Is it plausible that the German government is so obsessed with harming the UK that it plunged its own vaccination rollout into chaos?

The alternative explanation - an overly cautious regulator putting the government in a difficult position - is much less exciting, but much more likely.

The British tabloids' obsession with framing every relevant decision made in the EU as a hostile act to constrain the UK's post-Brexit ascendancy hurts UK-EU relations.

With the end of the Brexit negotiations, those who value good relations need to continue challenging the same false narratives - peddled for ideological reasons - which caused the Brexit mess to begin with.

Just because Brexit has happened does not make them any less damaging.

Author bio

Jonas Fleega is a German graduate of the London School of Economics, with an MSc in the political economy of Europe.

Disclaimer

The views expressed in this opinion piece are the author's, not those of EUobserver.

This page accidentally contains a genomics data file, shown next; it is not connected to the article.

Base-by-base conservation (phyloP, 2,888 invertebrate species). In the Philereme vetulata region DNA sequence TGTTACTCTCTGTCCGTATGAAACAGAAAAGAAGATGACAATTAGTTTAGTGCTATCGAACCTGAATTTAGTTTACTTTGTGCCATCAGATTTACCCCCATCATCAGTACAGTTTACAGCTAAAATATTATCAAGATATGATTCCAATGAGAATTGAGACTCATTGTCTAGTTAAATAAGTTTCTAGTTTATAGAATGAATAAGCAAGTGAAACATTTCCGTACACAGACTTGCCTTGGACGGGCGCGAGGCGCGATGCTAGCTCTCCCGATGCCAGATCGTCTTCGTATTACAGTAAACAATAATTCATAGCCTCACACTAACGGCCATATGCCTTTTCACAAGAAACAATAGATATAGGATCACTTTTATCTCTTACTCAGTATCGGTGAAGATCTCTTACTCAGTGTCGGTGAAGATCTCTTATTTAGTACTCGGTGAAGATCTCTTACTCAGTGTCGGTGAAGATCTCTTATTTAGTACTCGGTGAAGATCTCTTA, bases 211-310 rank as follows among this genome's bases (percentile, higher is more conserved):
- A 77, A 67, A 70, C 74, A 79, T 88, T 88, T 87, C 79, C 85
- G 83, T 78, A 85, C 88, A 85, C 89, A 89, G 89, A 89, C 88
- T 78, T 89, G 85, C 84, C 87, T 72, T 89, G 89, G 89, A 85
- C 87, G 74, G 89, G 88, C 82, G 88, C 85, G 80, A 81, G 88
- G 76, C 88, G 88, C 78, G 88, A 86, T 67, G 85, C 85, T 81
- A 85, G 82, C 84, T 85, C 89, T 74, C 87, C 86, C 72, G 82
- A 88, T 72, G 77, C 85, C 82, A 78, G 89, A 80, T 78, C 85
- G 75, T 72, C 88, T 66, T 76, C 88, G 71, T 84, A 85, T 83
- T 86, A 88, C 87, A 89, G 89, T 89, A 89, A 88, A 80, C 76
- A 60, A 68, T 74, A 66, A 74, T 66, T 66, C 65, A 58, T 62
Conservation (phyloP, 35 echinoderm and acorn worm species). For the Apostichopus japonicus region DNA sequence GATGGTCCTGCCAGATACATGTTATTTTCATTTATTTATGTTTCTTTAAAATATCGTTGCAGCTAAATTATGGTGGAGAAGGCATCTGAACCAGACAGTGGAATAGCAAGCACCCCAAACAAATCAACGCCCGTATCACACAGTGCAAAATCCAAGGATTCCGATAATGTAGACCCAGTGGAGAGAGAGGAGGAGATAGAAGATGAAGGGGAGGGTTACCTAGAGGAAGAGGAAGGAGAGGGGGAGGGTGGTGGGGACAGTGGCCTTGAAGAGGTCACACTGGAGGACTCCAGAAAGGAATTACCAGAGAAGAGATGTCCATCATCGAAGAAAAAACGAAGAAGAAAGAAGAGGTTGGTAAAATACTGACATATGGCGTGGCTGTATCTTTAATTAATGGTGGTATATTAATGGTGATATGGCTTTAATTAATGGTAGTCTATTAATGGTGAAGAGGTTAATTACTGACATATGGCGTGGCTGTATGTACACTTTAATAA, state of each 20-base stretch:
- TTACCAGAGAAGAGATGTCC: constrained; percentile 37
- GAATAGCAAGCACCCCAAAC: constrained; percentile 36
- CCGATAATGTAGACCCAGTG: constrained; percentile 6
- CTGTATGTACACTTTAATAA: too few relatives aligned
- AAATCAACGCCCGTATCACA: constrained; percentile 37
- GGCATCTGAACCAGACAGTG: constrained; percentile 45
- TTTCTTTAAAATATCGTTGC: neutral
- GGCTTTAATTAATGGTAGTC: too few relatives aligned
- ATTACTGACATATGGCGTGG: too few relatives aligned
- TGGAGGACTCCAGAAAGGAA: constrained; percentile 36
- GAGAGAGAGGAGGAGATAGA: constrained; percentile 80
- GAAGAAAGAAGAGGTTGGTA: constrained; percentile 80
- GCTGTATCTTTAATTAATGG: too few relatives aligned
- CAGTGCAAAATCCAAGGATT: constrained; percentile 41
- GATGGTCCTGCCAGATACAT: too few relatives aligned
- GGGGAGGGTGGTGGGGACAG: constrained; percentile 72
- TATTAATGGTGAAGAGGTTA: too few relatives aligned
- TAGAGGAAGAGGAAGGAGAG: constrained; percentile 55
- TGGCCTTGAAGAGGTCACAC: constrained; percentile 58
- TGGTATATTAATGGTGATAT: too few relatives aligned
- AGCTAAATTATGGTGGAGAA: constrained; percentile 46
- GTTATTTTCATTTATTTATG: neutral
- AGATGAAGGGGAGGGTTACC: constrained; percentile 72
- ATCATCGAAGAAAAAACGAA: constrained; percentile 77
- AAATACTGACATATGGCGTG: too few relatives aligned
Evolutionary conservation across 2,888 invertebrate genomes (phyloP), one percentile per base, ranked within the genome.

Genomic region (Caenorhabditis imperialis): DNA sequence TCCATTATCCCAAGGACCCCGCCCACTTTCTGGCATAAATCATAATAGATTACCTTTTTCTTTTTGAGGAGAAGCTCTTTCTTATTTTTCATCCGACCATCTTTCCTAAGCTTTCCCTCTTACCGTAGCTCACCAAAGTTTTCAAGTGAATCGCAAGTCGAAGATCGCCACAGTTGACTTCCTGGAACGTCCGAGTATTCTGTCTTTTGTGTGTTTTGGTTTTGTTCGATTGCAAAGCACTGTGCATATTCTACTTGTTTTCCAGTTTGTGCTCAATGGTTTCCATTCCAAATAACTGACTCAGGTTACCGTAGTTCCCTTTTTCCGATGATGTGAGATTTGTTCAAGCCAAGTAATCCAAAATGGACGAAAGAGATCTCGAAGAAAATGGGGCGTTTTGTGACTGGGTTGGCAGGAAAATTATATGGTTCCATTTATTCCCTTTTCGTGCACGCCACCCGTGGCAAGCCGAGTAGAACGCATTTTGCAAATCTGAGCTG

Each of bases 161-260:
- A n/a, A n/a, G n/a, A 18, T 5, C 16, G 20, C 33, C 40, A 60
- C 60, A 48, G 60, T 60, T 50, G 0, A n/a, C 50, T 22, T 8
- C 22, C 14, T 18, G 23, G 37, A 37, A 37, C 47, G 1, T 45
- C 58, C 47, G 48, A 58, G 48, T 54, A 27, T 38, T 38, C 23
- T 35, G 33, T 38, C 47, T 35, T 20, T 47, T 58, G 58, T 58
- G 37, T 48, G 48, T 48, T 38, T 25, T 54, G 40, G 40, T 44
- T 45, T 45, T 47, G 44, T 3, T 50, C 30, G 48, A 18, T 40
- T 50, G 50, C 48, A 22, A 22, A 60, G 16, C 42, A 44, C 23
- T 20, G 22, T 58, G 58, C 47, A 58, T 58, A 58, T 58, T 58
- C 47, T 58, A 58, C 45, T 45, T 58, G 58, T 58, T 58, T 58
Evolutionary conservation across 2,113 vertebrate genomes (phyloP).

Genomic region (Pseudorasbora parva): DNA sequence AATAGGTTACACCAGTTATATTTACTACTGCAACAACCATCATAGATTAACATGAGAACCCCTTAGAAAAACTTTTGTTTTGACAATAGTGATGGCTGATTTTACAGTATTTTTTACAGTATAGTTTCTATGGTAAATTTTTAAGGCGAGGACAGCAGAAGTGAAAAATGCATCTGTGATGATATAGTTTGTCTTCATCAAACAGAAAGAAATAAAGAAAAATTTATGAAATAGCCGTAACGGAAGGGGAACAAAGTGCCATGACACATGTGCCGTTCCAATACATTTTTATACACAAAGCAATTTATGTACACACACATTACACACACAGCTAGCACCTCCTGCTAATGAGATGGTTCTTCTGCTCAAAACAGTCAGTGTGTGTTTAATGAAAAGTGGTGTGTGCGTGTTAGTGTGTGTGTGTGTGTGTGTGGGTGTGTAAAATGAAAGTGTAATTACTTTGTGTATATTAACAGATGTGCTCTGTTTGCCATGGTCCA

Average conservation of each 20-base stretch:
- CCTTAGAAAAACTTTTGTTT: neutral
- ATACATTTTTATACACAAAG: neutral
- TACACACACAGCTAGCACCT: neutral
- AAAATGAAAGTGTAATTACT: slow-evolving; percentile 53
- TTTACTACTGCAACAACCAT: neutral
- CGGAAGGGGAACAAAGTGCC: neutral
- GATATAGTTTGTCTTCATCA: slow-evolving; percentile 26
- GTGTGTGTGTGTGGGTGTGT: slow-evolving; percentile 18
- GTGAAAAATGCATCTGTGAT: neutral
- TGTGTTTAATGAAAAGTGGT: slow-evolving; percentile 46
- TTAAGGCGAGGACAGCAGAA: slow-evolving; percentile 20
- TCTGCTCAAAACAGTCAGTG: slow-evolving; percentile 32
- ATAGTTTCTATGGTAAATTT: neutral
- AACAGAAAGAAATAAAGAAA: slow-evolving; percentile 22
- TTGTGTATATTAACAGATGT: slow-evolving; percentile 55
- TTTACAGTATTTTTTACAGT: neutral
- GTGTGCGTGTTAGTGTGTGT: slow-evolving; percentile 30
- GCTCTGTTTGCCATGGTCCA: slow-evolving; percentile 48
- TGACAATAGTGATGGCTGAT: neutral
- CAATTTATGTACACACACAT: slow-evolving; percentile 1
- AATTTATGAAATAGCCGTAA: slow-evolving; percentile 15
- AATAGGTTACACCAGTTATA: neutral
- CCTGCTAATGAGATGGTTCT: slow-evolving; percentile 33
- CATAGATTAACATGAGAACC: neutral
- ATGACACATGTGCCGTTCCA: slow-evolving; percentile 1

AstraZeneca 'safe and effective', says EU regulator

The AstraZeneca is both safe and effective, concluded the European Medicines Agency on Thursday. The assessment comes after 13 EU states suspended it over now-unfounded fears of possible blood clots.

EU drugs agency plays down AstraZeneca 'blood clot' fears

The European Medicines Agency has said that the benefits of AstraZeneca's vaccine continue to outweigh the risks - suggesting countries can continue using the British-Swedish jab. Several member states have suspended its use over blood-clot concerns.

What Estonia and Slovakia did to beat AstraZeneca 'hesitancy'

Slovakia has launched a mass vaccination programme aimed at teachers and childcare workers. Estonia, for its part, has begun inoculating frontline workers including teachers, police officers and members of the armed forces ahead of schedule.

EU defends all vaccines, amid lower AstraZeneca take-up

The European Commission said that bloc's strict regulatory process for the evaluation and approval of vaccines is crucial to persuade citizens to get the jab, calling on member states to fight vaccine hesitancy with information.

A neuroscientist writes on AstraZeneca fears

Irrespective of whether or not the decision to pause the AstraZeneca vaccine was political, it is clear that governments around the world are not solely basing their vaccination rollout on scientific evidence.